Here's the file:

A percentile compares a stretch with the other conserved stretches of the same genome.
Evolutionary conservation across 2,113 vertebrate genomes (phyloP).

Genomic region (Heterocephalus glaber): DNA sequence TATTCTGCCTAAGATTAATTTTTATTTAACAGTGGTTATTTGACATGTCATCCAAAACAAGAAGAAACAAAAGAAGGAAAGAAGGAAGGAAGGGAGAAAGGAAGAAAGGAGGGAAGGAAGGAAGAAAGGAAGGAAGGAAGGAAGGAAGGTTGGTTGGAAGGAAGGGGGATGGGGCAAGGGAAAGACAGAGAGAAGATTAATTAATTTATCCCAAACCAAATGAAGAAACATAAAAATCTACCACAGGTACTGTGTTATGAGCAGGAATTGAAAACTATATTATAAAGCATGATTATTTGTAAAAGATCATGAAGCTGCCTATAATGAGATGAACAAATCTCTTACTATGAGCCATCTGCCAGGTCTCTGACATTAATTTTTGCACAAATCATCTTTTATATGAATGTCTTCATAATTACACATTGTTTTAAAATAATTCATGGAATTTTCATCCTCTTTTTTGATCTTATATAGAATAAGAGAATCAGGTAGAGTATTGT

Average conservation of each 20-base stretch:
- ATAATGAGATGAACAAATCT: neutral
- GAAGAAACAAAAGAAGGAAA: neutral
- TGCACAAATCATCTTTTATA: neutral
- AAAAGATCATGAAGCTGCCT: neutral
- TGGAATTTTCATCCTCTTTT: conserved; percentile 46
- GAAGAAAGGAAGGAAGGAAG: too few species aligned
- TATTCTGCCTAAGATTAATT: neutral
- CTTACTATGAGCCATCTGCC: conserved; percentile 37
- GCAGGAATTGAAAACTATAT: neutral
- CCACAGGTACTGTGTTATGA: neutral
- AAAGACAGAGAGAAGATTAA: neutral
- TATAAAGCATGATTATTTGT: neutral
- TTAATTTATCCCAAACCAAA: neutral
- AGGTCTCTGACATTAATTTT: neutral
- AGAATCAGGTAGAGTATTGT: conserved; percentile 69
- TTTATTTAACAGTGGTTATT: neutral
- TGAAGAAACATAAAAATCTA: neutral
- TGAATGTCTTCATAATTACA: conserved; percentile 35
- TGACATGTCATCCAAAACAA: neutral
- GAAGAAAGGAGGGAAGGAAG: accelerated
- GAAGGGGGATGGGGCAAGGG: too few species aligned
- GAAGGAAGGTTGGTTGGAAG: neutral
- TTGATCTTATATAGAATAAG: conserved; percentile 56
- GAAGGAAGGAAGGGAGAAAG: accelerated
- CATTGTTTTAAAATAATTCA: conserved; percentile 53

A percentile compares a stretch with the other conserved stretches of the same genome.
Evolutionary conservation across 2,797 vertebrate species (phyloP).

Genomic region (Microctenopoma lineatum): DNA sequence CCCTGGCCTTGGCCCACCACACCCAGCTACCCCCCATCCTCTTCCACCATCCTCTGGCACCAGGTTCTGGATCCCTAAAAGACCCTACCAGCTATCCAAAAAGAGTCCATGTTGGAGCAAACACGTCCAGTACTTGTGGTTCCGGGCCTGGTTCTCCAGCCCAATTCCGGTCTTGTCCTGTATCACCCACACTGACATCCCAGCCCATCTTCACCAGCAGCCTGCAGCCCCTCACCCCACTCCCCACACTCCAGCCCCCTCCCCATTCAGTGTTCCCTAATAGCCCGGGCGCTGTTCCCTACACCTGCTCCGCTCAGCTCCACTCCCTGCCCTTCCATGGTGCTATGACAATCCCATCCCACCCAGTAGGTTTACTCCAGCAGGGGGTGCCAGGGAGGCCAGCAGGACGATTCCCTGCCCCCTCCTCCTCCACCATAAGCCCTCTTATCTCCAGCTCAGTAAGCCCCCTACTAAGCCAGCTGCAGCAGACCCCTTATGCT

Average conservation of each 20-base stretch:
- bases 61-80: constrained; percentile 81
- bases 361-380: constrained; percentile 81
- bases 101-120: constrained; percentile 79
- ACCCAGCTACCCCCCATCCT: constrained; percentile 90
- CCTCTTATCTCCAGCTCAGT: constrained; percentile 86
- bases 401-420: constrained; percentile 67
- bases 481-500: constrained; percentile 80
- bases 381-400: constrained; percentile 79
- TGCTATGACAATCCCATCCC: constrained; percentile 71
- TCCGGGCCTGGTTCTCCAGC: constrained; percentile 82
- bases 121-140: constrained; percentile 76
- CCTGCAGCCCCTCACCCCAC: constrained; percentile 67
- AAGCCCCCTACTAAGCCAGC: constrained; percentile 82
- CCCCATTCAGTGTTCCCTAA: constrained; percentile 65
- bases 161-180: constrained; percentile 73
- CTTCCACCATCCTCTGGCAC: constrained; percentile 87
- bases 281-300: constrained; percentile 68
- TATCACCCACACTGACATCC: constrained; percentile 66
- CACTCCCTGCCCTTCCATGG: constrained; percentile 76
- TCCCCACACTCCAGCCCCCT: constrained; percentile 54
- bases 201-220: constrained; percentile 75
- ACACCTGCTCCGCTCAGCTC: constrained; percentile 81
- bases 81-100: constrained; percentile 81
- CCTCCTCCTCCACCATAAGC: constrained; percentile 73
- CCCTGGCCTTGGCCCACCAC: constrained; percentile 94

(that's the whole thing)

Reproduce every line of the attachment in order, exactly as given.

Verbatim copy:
A percentile compares a stretch with the other conserved stretches of the same genome.
Evolutionary conservation across 2,113 vertebrate genomes (phyloP).

Genomic region (Heterocephalus glaber): DNA sequence TATTCTGCCTAAGATTAATTTTTATTTAACAGTGGTTATTTGACATGTCATCCAAAACAAGAAGAAACAAAAGAAGGAAAGAAGGAAGGAAGGGAGAAAGGAAGAAAGGAGGGAAGGAAGGAAGAAAGGAAGGAAGGAAGGAAGGAAGGTTGGTTGGAAGGAAGGGGGATGGGGCAAGGGAAAGACAGAGAGAAGATTAATTAATTTATCCCAAACCAAATGAAGAAACATAAAAATCTACCACAGGTACTGTGTTATGAGCAGGAATTGAAAACTATATTATAAAGCATGATTATTTGTAAAAGATCATGAAGCTGCCTATAATGAGATGAACAAATCTCTTACTATGAGCCATCTGCCAGGTCTCTGACATTAATTTTTGCACAAATCATCTTTTATATGAATGTCTTCATAATTACACATTGTTTTAAAATAATTCATGGAATTTTCATCCTCTTTTTTGATCTTATATAGAATAAGAGAATCAGGTAGAGTATTGT

Average conservation of each 20-base stretch:
- ATAATGAGATGAACAAATCT: neutral
- GAAGAAACAAAAGAAGGAAA: neutral
- TGCACAAATCATCTTTTATA: neutral
- AAAAGATCATGAAGCTGCCT: neutral
- TGGAATTTTCATCCTCTTTT: conserved; percentile 46
- GAAGAAAGGAAGGAAGGAAG: too few species aligned
- TATTCTGCCTAAGATTAATT: neutral
- CTTACTATGAGCCATCTGCC: conserved; percentile 37
- GCAGGAATTGAAAACTATAT: neutral
- CCACAGGTACTGTGTTATGA: neutral
- AAAGACAGAGAGAAGATTAA: neutral
- TATAAAGCATGATTATTTGT: neutral
- TTAATTTATCCCAAACCAAA: neutral
- AGGTCTCTGACATTAATTTT: neutral
- AGAATCAGGTAGAGTATTGT: conserved; percentile 69
- TTTATTTAACAGTGGTTATT: neutral
- TGAAGAAACATAAAAATCTA: neutral
- TGAATGTCTTCATAATTACA: conserved; percentile 35
- TGACATGTCATCCAAAACAA: neutral
- GAAGAAAGGAGGGAAGGAAG: accelerated
- GAAGGGGGATGGGGCAAGGG: too few species aligned
- GAAGGAAGGTTGGTTGGAAG: neutral
- TTGATCTTATATAGAATAAG: conserved; percentile 56
- GAAGGAAGGAAGGGAGAAAG: accelerated
- CATTGTTTTAAAATAATTCA: conserved; percentile 53

A percentile compares a stretch with the other conserved stretches of the same genome.
Evolutionary conservation across 2,797 vertebrate species (phyloP).

Genomic region (Microctenopoma lineatum): DNA sequence CCCTGGCCTTGGCCCACCACACCCAGCTACCCCCCATCCTCTTCCACCATCCTCTGGCACCAGGTTCTGGATCCCTAAAAGACCCTACCAGCTATCCAAAAAGAGTCCATGTTGGAGCAAACACGTCCAGTACTTGTGGTTCCGGGCCTGGTTCTCCAGCCCAATTCCGGTCTTGTCCTGTATCACCCACACTGACATCCCAGCCCATCTTCACCAGCAGCCTGCAGCCCCTCACCCCACTCCCCACACTCCAGCCCCCTCCCCATTCAGTGTTCCCTAATAGCCCGGGCGCTGTTCCCTACACCTGCTCCGCTCAGCTCCACTCCCTGCCCTTCCATGGTGCTATGACAATCCCATCCCACCCAGTAGGTTTACTCCAGCAGGGGGTGCCAGGGAGGCCAGCAGGACGATTCCCTGCCCCCTCCTCCTCCACCATAAGCCCTCTTATCTCCAGCTCAGTAAGCCCCCTACTAAGCCAGCTGCAGCAGACCCCTTATGCT

Average conservation of each 20-base stretch:
- bases 61-80: constrained; percentile 81
- bases 361-380: constrained; percentile 81
- bases 101-120: constrained; percentile 79
- ACCCAGCTACCCCCCATCCT: constrained; percentile 90
- CCTCTTATCTCCAGCTCAGT: constrained; percentile 86
- bases 401-420: constrained; percentile 67
- bases 481-500: constrained; percentile 80
- bases 381-400: constrained; percentile 79
- TGCTATGACAATCCCATCCC: constrained; percentile 71
- TCCGGGCCTGGTTCTCCAGC: constrained; percentile 82
- bases 121-140: constrained; percentile 76
- CCTGCAGCCCCTCACCCCAC: constrained; percentile 67
- AAGCCCCCTACTAAGCCAGC: constrained; percentile 82
- CCCCATTCAGTGTTCCCTAA: constrained; percentile 65
- bases 161-180: constrained; percentile 73
- CTTCCACCATCCTCTGGCAC: constrained; percentile 87
- bases 281-300: constrained; percentile 68
- TATCACCCACACTGACATCC: constrained; percentile 66
- CACTCCCTGCCCTTCCATGG: constrained; percentile 76
- TCCCCACACTCCAGCCCCCT: constrained; percentile 54
- bases 201-220: constrained; percentile 75
- ACACCTGCTCCGCTCAGCTC: constrained; percentile 81
- bases 81-100: constrained; percentile 81
- CCTCCTCCTCCACCATAAGC: constrained; percentile 73
- CCCTGGCCTTGGCCCACCAC: constrained; percentile 94